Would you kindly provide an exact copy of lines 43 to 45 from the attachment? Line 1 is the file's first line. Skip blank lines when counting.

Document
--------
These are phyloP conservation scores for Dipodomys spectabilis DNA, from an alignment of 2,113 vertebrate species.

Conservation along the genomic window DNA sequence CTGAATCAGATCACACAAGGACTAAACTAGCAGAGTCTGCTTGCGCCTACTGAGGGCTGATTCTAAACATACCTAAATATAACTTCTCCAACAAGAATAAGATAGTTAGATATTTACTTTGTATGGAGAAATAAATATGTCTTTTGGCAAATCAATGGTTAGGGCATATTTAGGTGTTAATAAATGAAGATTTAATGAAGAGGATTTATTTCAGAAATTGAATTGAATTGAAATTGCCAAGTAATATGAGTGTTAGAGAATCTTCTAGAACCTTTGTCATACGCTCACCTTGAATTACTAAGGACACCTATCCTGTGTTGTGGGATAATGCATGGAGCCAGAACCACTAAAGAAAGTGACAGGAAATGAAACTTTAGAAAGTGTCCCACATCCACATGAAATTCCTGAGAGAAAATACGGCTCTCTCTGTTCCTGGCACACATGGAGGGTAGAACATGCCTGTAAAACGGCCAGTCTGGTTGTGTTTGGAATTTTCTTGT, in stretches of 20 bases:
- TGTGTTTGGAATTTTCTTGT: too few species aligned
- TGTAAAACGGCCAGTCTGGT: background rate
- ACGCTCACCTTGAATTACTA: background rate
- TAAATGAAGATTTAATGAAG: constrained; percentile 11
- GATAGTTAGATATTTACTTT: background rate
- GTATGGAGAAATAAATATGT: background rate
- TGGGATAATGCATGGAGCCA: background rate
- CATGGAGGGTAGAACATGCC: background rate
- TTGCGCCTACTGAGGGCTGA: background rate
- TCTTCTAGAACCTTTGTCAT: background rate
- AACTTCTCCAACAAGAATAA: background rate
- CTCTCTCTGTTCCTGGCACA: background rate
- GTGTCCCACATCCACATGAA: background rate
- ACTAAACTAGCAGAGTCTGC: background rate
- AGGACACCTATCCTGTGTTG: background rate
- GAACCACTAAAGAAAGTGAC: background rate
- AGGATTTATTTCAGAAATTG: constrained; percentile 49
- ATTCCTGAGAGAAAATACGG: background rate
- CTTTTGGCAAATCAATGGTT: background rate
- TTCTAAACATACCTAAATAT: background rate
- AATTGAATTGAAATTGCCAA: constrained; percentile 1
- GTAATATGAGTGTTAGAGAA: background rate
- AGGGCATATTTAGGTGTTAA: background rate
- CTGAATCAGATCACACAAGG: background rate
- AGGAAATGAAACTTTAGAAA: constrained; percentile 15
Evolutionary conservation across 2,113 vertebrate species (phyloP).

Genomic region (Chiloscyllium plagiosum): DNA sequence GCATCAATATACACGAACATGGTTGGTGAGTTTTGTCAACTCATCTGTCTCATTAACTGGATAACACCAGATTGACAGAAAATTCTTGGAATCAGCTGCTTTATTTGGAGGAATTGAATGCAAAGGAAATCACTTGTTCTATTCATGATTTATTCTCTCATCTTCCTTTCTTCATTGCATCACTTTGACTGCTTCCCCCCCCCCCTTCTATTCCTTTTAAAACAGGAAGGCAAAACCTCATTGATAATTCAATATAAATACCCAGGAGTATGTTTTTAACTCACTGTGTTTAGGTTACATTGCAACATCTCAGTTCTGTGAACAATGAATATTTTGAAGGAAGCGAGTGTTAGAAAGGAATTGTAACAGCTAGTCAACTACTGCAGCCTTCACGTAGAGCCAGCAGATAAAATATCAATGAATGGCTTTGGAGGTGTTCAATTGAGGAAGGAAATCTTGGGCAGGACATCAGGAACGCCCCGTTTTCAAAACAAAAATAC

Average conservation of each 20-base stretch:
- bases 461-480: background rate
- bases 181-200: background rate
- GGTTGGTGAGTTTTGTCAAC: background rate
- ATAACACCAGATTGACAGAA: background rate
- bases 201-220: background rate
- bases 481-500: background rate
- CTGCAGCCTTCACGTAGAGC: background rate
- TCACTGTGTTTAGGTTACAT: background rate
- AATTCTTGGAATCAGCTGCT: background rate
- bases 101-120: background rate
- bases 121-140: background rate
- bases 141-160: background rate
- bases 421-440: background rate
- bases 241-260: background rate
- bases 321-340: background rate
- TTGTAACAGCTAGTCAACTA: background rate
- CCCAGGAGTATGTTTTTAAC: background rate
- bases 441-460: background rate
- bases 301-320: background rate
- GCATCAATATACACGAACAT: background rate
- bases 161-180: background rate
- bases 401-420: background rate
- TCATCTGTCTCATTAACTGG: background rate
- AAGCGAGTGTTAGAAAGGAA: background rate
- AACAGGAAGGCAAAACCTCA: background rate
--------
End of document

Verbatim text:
- bases 421-440: background rate
- bases 241-260: background rate
- bases 321-340: background rate